I don’t like horror shows. They give me nightmares. I’m a wimp. I don’t begrudge others having fun, but I find it hard to get into the creepy spirit.

A tame Halloween is fine for me. Give me the pumpkin pie and a taste of that chocolate bar from the goodie bag, but keep the spiders away from me.

If you’d like to see posts on copy-editing horrors, please visit my other blog.


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Apples – A to Z

Apple time is nearly over and each type of apple has its season. Our transparent apples, tart cooking apples, are the first to ripen, followed by the Gravenstein, a delicious eating apple. Then comes the MacIntosh, thinner skinned, but also a good eating apple, and finally the best winter apple I’ve ever tasted, the Wilmuta.

The apple trees were loaded this year, probably to make up for last year’s almost non-existent crop.

I’m guilty of not pruning the trees well (or at all) last winter and the trees were so weighed down with apples that a major branch threatened to break. I stuck a piece of wood under it to prop it up. I promise to prune the trees for next year.

I had never heard of Wilmuta until I bought this one, almost 30 years ago. My favourite apple is probably the Gravenstein, but Jonagold comes a close second. Wilmuta is a cross between these two varieties. The goal of apple biologists was to produce a large apple like Jonagold, but with the rosy colour of a Gravenstein. The result was a huge mouth-watering late season apple that is as sweet as it is hardy, well into late October.

October is nearly over and these apples are still on the tree, but I think it’s time to bring them in out of the cold soon. They are really good keepers, except for getting eaten eagerly once they are ripe.

If I were to buy another apple tree, Wilmuta would be my first choice.

*****

Apples keep the doctor away. Sorry, Doc.

Baking with apples

Crunchy fruit

Delicious, dripping sweetness

Eve tempts Adam

Festive

Gravenstein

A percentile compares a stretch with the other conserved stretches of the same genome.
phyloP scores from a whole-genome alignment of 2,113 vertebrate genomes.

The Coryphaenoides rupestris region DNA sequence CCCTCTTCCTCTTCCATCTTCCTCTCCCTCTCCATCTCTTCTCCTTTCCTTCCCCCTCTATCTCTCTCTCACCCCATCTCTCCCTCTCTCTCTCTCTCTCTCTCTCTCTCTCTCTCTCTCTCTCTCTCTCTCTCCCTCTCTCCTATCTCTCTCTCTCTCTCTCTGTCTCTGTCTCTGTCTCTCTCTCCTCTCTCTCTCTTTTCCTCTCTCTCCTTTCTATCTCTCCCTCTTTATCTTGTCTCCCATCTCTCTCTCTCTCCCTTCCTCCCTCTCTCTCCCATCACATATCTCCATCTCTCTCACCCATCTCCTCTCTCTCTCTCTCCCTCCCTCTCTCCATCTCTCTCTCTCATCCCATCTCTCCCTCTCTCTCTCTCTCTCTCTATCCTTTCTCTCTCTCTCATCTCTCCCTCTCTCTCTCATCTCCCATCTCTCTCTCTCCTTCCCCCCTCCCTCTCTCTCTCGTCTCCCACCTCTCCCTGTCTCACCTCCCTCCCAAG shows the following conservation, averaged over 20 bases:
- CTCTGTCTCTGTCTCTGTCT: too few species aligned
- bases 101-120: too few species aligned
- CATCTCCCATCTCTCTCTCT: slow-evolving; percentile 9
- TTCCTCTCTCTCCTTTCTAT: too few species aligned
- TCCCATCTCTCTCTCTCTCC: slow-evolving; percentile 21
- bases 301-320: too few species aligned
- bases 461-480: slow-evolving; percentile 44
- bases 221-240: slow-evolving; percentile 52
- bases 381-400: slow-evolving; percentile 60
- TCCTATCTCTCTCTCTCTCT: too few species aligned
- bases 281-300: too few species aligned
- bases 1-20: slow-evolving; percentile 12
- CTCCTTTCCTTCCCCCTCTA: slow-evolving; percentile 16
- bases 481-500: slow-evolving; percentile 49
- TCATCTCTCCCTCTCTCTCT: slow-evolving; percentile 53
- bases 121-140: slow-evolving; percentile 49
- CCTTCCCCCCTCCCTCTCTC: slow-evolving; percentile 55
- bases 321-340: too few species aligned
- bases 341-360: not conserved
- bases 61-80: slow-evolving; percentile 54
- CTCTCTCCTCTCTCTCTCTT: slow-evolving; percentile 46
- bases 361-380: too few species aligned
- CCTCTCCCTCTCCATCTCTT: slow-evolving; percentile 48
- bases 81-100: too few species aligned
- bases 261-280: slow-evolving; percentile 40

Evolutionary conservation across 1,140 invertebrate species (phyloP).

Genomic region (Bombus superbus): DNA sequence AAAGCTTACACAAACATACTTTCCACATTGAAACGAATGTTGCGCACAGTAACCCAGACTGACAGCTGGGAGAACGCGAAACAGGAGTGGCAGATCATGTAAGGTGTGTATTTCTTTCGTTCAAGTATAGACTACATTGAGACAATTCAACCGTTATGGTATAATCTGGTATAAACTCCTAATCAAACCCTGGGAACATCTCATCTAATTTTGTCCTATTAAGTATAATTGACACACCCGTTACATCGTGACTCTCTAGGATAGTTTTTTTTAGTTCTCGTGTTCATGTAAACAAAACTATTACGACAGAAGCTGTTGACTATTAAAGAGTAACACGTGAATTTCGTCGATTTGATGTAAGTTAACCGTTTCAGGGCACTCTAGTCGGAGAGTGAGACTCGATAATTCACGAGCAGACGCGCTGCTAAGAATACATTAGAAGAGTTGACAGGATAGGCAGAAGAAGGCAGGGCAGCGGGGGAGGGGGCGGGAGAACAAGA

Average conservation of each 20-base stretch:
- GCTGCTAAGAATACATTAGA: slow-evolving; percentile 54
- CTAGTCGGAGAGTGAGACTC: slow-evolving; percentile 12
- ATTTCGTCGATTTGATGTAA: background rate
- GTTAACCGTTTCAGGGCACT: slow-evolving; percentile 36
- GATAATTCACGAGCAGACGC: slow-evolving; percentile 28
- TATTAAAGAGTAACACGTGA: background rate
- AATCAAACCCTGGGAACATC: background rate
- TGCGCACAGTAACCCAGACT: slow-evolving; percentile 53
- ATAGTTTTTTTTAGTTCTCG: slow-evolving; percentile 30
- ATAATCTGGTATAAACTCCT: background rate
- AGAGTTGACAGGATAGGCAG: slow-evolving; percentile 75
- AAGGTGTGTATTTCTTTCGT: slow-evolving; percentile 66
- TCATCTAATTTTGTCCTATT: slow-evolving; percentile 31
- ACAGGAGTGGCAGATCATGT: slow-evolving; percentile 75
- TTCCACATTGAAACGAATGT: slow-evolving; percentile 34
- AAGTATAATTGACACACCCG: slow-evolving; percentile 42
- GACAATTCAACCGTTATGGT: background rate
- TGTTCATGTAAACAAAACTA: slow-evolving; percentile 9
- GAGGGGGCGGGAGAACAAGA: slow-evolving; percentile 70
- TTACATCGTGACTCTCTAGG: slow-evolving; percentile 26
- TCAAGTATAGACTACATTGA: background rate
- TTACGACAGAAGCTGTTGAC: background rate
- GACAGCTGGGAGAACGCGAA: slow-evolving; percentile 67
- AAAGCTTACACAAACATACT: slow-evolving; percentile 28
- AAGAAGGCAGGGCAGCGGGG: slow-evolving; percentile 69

Hardy

I love apples

Juicy Jonagold

Keepers

Lovely

MacIntosh

Nutritious

Over the top

Pippins

Quantities – never enough

Ripe

Sweet apple sauce

Tart transparents

Unbelievably good

Varieties abound

Wonderful Wilmuta

X-tra good

Yes, they’re the best

Zero calories … almost.


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Relationship Security

This memoir by Kathleen Price will pull at your heartstrings and enlighten you at the same time.

Anneli's Place

Have you ever had someone say to you, “Why are you like that?” Or maybe you’ve asked yourself that question about others. There are reasons for our behaviour. Some of them we don’t understand; some we are not even aware of, and never will be.

In her book, Relationship Security, author Kathleen Price shows us that, along with some other factors, our experiences, even those we have as young children, shape us into the adults we become. They influence our responses to nearly every situation we deal with as we go through life.

Most of us seek a loving, caring relationship in which there is mutual trust. As young adults, we are optimistic about finding the right person who will fulfill that expectation. If we haven’t witnessed an example of a secure bond in our parents’ relationship, marriage may bring disillusionment when we perpetually need to protect ourselves because…

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A Change in Menu

Anneli said she’s sorry, she ran out of sunflower seeds and she hasn’t been back to the Bulk Barn to buy more yet. Would I like to try some of the walnuts she has been drying?

They are wonderful! She has a whole tree of them in the backyard, but the shells are pretty hard to crack. I would have harvested them myself, but the husk around the nuts tastes bitter.

That and the fact that the backyard supervisors are always patrolling out there have kept me away.

There’s only the little black one now, but she’s dangerous. She leaps up four or five feet if she’s after something, so I’m careful around her.

And anyway, since Anneli has cracked these walnuts for me, I don’t have to hurt my teeth trying to open the shell. She takes good care of me so I don’t have to risk my life around that crazy killer dog.

Oh, ye heavenly squirrels on high! This is delightful!

I could even use this shell as a sippy cup. Slurp, slurp!

I wondered where my breakfast was,